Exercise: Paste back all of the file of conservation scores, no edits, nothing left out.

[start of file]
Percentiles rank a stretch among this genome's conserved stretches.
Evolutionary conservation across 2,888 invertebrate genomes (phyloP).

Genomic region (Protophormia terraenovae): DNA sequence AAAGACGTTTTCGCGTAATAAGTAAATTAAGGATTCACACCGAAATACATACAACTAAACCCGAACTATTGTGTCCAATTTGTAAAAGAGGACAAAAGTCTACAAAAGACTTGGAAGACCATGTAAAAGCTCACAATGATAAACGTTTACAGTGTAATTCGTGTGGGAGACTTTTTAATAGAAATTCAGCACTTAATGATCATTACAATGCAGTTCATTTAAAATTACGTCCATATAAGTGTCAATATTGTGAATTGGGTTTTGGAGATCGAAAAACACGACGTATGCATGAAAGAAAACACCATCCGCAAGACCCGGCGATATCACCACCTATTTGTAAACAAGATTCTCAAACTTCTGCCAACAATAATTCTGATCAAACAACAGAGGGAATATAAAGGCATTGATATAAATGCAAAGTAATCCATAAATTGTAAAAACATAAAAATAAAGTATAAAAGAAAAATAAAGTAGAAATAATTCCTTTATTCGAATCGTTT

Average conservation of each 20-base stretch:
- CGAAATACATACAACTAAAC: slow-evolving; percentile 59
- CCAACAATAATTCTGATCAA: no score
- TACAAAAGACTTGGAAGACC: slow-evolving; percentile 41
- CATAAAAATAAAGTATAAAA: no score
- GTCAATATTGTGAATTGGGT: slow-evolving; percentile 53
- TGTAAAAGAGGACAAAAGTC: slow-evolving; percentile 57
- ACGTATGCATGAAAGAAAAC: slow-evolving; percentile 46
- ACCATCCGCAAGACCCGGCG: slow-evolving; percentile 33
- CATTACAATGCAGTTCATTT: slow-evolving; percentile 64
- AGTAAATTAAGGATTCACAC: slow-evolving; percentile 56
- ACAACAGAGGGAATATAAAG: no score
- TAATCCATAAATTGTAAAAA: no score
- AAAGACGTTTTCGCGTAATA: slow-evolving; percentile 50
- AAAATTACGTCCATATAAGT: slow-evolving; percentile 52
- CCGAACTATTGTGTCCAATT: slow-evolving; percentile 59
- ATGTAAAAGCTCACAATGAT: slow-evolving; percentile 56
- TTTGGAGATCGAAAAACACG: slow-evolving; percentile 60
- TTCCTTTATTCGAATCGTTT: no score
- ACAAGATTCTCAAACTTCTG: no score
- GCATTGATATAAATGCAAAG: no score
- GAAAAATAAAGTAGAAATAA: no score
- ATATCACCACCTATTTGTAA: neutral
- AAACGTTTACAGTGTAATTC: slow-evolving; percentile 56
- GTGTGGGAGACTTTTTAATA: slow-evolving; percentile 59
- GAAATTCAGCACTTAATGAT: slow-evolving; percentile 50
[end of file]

Percentiles rank a stretch among this genome's conserved stretches.
Evolutionary conservation across 2,888 invertebrate genomes (phyloP).

Genomic region (Protophormia terraenovae): DNA sequence AAAGACGTTTTCGCGTAATAAGTAAATTAAGGATTCACACCGAAATACATACAACTAAACCCGAACTATTGTGTCCAATTTGTAAAAGAGGACAAAAGTCTACAAAAGACTTGGAAGACCATGTAAAAGCTCACAATGATAAACGTTTACAGTGTAATTCGTGTGGGAGACTTTTTAATAGAAATTCAGCACTTAATGATCATTACAATGCAGTTCATTTAAAATTACGTCCATATAAGTGTCAATATTGTGAATTGGGTTTTGGAGATCGAAAAACACGACGTATGCATGAAAGAAAACACCATCCGCAAGACCCGGCGATATCACCACCTATTTGTAAACAAGATTCTCAAACTTCTGCCAACAATAATTCTGATCAAACAACAGAGGGAATATAAAGGCATTGATATAAATGCAAAGTAATCCATAAATTGTAAAAACATAAAAATAAAGTATAAAAGAAAAATAAAGTAGAAATAATTCCTTTATTCGAATCGTTT

Average conservation of each 20-base stretch:
- CGAAATACATACAACTAAAC: slow-evolving; percentile 59
- CCAACAATAATTCTGATCAA: no score
- TACAAAAGACTTGGAAGACC: slow-evolving; percentile 41
- CATAAAAATAAAGTATAAAA: no score
- GTCAATATTGTGAATTGGGT: slow-evolving; percentile 53
- TGTAAAAGAGGACAAAAGTC: slow-evolving; percentile 57
- ACGTATGCATGAAAGAAAAC: slow-evolving; percentile 46
- ACCATCCGCAAGACCCGGCG: slow-evolving; percentile 33
- CATTACAATGCAGTTCATTT: slow-evolving; percentile 64
- AGTAAATTAAGGATTCACAC: slow-evolving; percentile 56
- ACAACAGAGGGAATATAAAG: no score
- TAATCCATAAATTGTAAAAA: no score
- AAAGACGTTTTCGCGTAATA: slow-evolving; percentile 50
- AAAATTACGTCCATATAAGT: slow-evolving; percentile 52
- CCGAACTATTGTGTCCAATT: slow-evolving; percentile 59
- ATGTAAAAGCTCACAATGAT: slow-evolving; percentile 56
- TTTGGAGATCGAAAAACACG: slow-evolving; percentile 60
- TTCCTTTATTCGAATCGTTT: no score
- ACAAGATTCTCAAACTTCTG: no score
- GCATTGATATAAATGCAAAG: no score
- GAAAAATAAAGTAGAAATAA: no score
- ATATCACCACCTATTTGTAA: neutral
- AAACGTTTACAGTGTAATTC: slow-evolving; percentile 56
- GTGTGGGAGACTTTTTAATA: slow-evolving; percentile 59
- GAAATTCAGCACTTAATGAT: slow-evolving; percentile 50